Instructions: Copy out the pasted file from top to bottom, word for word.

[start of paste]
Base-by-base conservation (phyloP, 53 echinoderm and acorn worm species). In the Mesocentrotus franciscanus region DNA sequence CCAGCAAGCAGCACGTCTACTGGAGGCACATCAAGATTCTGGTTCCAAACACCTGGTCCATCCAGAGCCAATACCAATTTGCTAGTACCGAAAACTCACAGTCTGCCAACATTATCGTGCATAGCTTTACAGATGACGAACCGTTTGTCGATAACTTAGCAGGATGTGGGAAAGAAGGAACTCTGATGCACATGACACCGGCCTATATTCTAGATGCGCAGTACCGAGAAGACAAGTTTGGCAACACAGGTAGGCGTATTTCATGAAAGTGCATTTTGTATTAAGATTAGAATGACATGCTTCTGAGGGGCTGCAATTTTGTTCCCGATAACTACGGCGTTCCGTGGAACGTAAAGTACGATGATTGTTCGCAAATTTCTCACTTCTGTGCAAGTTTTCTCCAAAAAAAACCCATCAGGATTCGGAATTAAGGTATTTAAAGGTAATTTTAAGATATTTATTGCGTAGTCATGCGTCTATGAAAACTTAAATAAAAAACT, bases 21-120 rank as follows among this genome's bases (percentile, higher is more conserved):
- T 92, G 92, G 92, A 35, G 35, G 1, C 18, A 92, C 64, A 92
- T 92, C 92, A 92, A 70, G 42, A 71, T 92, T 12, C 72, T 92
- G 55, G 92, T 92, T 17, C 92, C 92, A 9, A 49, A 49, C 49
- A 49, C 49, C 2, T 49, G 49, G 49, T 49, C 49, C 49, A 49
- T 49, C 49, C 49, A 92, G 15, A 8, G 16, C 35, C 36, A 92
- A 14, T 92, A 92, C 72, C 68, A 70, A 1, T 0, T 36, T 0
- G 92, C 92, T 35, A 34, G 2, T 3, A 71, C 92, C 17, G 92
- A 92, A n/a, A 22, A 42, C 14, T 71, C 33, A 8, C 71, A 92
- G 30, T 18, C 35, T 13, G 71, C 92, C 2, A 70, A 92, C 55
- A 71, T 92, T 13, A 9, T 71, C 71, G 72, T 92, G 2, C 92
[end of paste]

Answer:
Base-by-base conservation (phyloP, 53 echinoderm and acorn worm species). In the Mesocentrotus franciscanus region DNA sequence CCAGCAAGCAGCACGTCTACTGGAGGCACATCAAGATTCTGGTTCCAAACACCTGGTCCATCCAGAGCCAATACCAATTTGCTAGTACCGAAAACTCACAGTCTGCCAACATTATCGTGCATAGCTTTACAGATGACGAACCGTTTGTCGATAACTTAGCAGGATGTGGGAAAGAAGGAACTCTGATGCACATGACACCGGCCTATATTCTAGATGCGCAGTACCGAGAAGACAAGTTTGGCAACACAGGTAGGCGTATTTCATGAAAGTGCATTTTGTATTAAGATTAGAATGACATGCTTCTGAGGGGCTGCAATTTTGTTCCCGATAACTACGGCGTTCCGTGGAACGTAAAGTACGATGATTGTTCGCAAATTTCTCACTTCTGTGCAAGTTTTCTCCAAAAAAAACCCATCAGGATTCGGAATTAAGGTATTTAAAGGTAATTTTAAGATATTTATTGCGTAGTCATGCGTCTATGAAAACTTAAATAAAAAACT, bases 21-120 rank as follows among this genome's bases (percentile, higher is more conserved):
- T 92, G 92, G 92, A 35, G 35, G 1, C 18, A 92, C 64, A 92
- T 92, C 92, A 92, A 70, G 42, A 71, T 92, T 12, C 72, T 92
- G 55, G 92, T 92, T 17, C 92, C 92, A 9, A 49, A 49, C 49
- A 49, C 49, C 2, T 49, G 49, G 49, T 49, C 49, C 49, A 49
- T 49, C 49, C 49, A 92, G 15, A 8, G 16, C 35, C 36, A 92
- A 14, T 92, A 92, C 72, C 68, A 70, A 1, T 0, T 36, T 0
- G 92, C 92, T 35, A 34, G 2, T 3, A 71, C 92, C 17, G 92
- A 92, A n/a, A 22, A 42, C 14, T 71, C 33, A 8, C 71, A 92
- G 30, T 18, C 35, T 13, G 71, C 92, C 2, A 70, A 92, C 55
- A 71, T 92, T 13, A 9, T 71, C 71, G 72, T 92, G 2, C 92